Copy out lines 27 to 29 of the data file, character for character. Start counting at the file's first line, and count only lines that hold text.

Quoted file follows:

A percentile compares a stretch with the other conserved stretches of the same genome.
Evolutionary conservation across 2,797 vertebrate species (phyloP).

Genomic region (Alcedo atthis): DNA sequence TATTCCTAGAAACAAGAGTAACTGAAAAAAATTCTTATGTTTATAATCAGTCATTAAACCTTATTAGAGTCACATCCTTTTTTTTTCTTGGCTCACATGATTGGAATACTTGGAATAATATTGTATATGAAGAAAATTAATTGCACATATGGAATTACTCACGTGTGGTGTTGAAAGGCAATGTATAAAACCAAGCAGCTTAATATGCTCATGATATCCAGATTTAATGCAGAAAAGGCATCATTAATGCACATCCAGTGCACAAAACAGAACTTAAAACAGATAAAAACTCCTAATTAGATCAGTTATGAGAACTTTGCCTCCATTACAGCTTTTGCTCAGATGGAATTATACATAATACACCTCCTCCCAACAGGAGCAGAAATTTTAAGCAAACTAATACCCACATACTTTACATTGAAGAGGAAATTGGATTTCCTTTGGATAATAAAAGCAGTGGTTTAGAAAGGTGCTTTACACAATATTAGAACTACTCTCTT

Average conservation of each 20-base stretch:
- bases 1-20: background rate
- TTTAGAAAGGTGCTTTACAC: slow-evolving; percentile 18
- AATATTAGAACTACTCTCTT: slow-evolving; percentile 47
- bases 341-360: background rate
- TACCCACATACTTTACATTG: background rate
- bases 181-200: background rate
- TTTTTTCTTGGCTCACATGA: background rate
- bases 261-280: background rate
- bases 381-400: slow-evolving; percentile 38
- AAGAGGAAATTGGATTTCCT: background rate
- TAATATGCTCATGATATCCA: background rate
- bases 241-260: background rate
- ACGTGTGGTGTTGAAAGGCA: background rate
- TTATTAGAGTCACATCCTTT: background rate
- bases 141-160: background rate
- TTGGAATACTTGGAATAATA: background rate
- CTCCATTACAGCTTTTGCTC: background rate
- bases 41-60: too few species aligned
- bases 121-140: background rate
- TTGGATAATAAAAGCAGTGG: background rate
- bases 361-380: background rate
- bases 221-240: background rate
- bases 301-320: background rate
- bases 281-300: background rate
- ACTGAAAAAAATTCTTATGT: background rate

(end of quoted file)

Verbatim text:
- bases 301-320: background rate
- bases 281-300: background rate
- ACTGAAAAAAATTCTTATGT: background rate